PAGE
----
[m] i know that everything we did will come around

i take the thought of you and burn it to the ground

POSTED: Sun Sep 15, 2019 8:47 pm

WARNING: This thread contains material exceeding the general board rating of PG-13. It may contain very strong language, drug usage, graphic violence, or graphic sexual content. Reader discretion is advised.

There were times when he could forget.

The dull slicing sound of metal against the whetstone was droning, a repetitive modulation that lulled him to a stupor. In the reflection of dull gray surface he could see himself, his rugged face, his lifeless eyes. But if he turned the axe just right, sometimes he could see more.

He could see a man unbound by chains, one that could travel and roam and as freely as he wanted.

But when he tilted the weapon again, angling it just so, the fleeting image was gone. Again there was a man weathered by combat, by a dismal regularity. Around him swirled idle conversations, unimportant and pining for substance; yet no one had anything substantive to say. Even still they spoke, longing for some semblance of social interaction. At any moment any one of them would be called away for their next task, and it was unknown if they would return again whole as they were now.

Or if they would return at all.

None of them were really living, he thought, just as he had a thousand times over. But it was all they knew.

The axe continued to glide across the whetstone and sharpened handsomely. The dried blood of some poor, unfortunate soul that crossed his master came off with the blunted metal.

...

"Alright, Amon. Let's go."

Before him stood an aging Luperci, graying and hunched over, but there was a certain keenness in his eyes. His armed crossed over his thin chest and he beckoned forth his gladiator with a bony finger.

Amon stood, easily dwarfing the tiny merchant, and gave him a small nod. He had accompanied the man countless times before, so much so that the slave drivers of Rabenuhr knew immediately who to send for when he arrived to the camp. The older man was almost fond of him, treating him with what Amon could only akin to kindness when they traveled to trade his wares.

And so they went.

He did not ask questions; such was not a part of his task. The destination was never important to Amon, only that his master made it there and back safely. And if he didn't, there would be a hefty price to pay.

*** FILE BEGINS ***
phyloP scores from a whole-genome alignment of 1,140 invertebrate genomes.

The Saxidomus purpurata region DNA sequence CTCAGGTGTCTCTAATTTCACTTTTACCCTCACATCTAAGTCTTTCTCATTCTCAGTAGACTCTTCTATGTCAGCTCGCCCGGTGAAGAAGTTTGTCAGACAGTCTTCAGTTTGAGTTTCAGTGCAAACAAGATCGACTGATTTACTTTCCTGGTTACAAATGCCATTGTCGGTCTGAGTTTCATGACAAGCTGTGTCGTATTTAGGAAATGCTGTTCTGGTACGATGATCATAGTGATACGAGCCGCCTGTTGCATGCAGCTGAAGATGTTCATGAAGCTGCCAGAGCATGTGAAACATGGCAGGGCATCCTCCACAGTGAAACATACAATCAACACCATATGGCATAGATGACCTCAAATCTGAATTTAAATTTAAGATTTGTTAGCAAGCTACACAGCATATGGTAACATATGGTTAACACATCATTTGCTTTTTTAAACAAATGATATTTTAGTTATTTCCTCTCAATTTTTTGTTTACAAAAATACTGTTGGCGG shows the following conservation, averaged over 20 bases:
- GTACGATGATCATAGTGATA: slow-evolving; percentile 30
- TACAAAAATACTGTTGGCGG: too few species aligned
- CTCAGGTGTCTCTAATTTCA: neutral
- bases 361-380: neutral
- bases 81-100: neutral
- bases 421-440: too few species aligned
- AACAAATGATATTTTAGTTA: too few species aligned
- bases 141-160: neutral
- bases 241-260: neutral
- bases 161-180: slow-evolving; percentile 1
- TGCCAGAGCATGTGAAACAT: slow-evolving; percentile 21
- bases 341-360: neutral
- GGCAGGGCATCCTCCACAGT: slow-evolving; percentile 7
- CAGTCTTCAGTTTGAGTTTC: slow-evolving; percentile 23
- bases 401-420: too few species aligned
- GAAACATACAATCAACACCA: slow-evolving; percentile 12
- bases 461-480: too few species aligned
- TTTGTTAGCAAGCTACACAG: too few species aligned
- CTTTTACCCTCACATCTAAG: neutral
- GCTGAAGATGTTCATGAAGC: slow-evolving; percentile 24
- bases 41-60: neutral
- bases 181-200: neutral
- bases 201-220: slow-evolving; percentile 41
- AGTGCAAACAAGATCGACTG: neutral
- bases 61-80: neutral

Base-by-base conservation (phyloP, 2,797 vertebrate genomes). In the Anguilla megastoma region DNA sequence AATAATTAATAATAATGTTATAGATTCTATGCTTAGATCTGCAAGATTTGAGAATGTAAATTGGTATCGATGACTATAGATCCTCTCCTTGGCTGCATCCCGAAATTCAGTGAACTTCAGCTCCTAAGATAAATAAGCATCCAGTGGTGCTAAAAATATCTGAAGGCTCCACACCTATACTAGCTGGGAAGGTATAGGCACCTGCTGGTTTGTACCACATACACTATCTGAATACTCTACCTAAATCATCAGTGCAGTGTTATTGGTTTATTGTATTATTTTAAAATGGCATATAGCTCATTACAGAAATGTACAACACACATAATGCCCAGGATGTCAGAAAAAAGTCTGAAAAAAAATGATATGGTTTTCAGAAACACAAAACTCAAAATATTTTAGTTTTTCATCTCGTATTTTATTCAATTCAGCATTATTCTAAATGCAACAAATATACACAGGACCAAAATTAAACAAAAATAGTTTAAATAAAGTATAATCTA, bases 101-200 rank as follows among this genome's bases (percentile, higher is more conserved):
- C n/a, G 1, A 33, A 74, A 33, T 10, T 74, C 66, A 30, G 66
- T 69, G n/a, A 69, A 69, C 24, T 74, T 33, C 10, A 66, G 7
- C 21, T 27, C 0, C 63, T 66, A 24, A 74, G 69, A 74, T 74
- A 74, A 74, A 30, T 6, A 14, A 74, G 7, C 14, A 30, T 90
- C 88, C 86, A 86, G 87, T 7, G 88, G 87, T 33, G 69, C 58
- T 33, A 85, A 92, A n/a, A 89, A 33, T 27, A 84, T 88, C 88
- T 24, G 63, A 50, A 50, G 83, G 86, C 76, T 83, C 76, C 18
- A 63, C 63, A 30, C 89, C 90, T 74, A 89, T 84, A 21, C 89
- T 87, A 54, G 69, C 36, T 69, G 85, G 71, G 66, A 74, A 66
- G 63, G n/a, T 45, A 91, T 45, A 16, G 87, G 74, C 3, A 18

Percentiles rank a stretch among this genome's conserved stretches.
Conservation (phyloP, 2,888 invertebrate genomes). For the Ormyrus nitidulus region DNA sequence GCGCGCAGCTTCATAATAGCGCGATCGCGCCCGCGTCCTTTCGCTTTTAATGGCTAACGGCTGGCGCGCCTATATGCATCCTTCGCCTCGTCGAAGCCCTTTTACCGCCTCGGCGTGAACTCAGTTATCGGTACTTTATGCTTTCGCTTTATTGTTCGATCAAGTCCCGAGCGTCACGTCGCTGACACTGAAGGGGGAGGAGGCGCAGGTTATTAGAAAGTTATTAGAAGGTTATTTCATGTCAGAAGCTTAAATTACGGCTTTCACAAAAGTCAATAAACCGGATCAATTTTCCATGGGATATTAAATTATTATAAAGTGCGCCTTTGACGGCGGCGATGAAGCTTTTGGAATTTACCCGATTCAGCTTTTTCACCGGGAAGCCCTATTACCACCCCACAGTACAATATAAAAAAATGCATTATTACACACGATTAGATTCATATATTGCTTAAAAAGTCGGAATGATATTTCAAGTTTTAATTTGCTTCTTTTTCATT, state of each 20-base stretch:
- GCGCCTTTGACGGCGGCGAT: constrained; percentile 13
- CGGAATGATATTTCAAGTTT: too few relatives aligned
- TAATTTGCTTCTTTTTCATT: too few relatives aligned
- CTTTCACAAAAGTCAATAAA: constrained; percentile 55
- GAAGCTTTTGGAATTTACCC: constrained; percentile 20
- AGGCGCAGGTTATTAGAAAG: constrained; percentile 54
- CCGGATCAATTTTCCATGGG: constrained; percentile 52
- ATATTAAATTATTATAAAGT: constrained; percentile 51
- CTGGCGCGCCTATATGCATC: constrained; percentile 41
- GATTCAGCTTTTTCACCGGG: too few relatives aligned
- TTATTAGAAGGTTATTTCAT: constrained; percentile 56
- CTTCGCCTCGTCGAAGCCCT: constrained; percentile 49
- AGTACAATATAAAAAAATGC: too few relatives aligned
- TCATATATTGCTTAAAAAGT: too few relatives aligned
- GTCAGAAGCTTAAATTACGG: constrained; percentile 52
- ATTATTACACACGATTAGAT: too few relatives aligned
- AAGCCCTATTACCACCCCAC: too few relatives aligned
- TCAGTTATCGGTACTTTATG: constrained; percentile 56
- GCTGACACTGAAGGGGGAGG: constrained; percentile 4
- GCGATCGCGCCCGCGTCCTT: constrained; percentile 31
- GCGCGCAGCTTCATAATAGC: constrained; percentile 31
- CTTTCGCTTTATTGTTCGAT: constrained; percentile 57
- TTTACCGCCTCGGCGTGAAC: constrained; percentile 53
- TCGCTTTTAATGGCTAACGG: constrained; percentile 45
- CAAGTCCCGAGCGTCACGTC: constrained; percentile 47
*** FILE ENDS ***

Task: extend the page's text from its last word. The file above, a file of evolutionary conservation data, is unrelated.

They traveled for days, with the silent gladiator never speaking a word and the merchant giving him instruction when needed. This job was no different than the last, and Amon imagined their routine would never deviate. His master dabbled in all sorts of various wares, but he specialized in a questionable substance; small green herbs that would render the recipient sluggish and giddy, stranded in a pleasurable high. The merchant once toyed with the idea of letting Amon inhale the alluring smoke, but the slave refused, fearing it would jeopardize his mission. His apprehension didn't stop the older man from using a bit of his stores himself, though.

Many of his customers were from a city in the east. They found them in the outskirts of the concrete jungle or lingering with their bitter drinks in bars; many of them seemed like regular, harmless people, resulting in Amon's services being unnecessary. Only on a choice few occasions did he have to raise his axe.

...

A few weeks prior his master had ordered him to cut off the tail of a girl that tried to steal from them. It was a circumstance that should have been comfortable for Amon, something he shouldn't have questioned or hesitated to do — and yet he felt guilt clouding his judgement, his sense of duty.

She had tried to loot the herbs off of them, there was no denying that. But when they captured her and interrogated her over the fact, she sobbed and sputtered out how she was just going to resell them, for she was in dire straits and completely at nature's mercy; she couldn't hunt from how malnourished and skeletal she had become; selling the hemp was the only reasonable conclusion her compromised mind had come to.

The merchant would hear none of her crying and instead suggested that they take something from her and teach her a lesson. But something in the woman's sad, scared brown eyes gave Amon pause.

He could almost see himself in her, how broken and ravaged she was. All she wanted was to escape.

But in the end he had to follow orders. It was what he was bred to do.

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